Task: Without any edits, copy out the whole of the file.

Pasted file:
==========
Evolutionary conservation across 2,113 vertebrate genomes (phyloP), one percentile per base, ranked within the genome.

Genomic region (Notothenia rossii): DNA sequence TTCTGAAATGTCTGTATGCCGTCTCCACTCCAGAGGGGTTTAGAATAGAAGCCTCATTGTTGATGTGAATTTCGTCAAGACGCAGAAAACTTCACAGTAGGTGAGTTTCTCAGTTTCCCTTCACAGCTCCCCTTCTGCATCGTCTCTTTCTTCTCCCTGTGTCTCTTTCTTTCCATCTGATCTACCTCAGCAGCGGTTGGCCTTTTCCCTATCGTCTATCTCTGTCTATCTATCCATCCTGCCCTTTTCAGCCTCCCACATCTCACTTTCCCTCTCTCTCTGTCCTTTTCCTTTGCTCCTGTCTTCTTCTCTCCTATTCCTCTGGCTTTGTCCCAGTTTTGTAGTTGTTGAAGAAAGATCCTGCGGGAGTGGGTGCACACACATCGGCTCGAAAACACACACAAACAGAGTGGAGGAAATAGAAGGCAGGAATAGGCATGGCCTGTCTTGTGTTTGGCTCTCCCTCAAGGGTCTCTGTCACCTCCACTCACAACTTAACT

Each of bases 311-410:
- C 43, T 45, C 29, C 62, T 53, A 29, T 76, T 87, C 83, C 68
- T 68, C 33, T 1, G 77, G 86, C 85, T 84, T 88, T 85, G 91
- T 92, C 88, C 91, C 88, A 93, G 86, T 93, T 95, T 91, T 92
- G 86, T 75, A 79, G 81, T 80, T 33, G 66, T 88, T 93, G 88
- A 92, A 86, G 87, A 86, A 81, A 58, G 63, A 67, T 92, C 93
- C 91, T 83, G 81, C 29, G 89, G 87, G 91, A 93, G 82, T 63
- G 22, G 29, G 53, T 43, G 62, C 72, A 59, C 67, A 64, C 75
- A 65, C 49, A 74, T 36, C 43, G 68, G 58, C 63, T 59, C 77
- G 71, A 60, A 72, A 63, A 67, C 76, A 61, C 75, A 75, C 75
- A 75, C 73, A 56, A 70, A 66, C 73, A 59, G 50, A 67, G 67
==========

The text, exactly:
Evolutionary conservation across 2,113 vertebrate genomes (phyloP), one percentile per base, ranked within the genome.

Genomic region (Notothenia rossii): DNA sequence TTCTGAAATGTCTGTATGCCGTCTCCACTCCAGAGGGGTTTAGAATAGAAGCCTCATTGTTGATGTGAATTTCGTCAAGACGCAGAAAACTTCACAGTAGGTGAGTTTCTCAGTTTCCCTTCACAGCTCCCCTTCTGCATCGTCTCTTTCTTCTCCCTGTGTCTCTTTCTTTCCATCTGATCTACCTCAGCAGCGGTTGGCCTTTTCCCTATCGTCTATCTCTGTCTATCTATCCATCCTGCCCTTTTCAGCCTCCCACATCTCACTTTCCCTCTCTCTCTGTCCTTTTCCTTTGCTCCTGTCTTCTTCTCTCCTATTCCTCTGGCTTTGTCCCAGTTTTGTAGTTGTTGAAGAAAGATCCTGCGGGAGTGGGTGCACACACATCGGCTCGAAAACACACACAAACAGAGTGGAGGAAATAGAAGGCAGGAATAGGCATGGCCTGTCTTGTGTTTGGCTCTCCCTCAAGGGTCTCTGTCACCTCCACTCACAACTTAACT

Each of bases 311-410:
- C 43, T 45, C 29, C 62, T 53, A 29, T 76, T 87, C 83, C 68
- T 68, C 33, T 1, G 77, G 86, C 85, T 84, T 88, T 85, G 91
- T 92, C 88, C 91, C 88, A 93, G 86, T 93, T 95, T 91, T 92
- G 86, T 75, A 79, G 81, T 80, T 33, G 66, T 88, T 93, G 88
- A 92, A 86, G 87, A 86, A 81, A 58, G 63, A 67, T 92, C 93
- C 91, T 83, G 81, C 29, G 89, G 87, G 91, A 93, G 82, T 63
- G 22, G 29, G 53, T 43, G 62, C 72, A 59, C 67, A 64, C 75
- A 65, C 49, A 74, T 36, C 43, G 68, G 58, C 63, T 59, C 77
- G 71, A 60, A 72, A 63, A 67, C 76, A 61, C 75, A 75, C 75
- A 75, C 73, A 56, A 70, A 66, C 73, A 59, G 50, A 67, G 67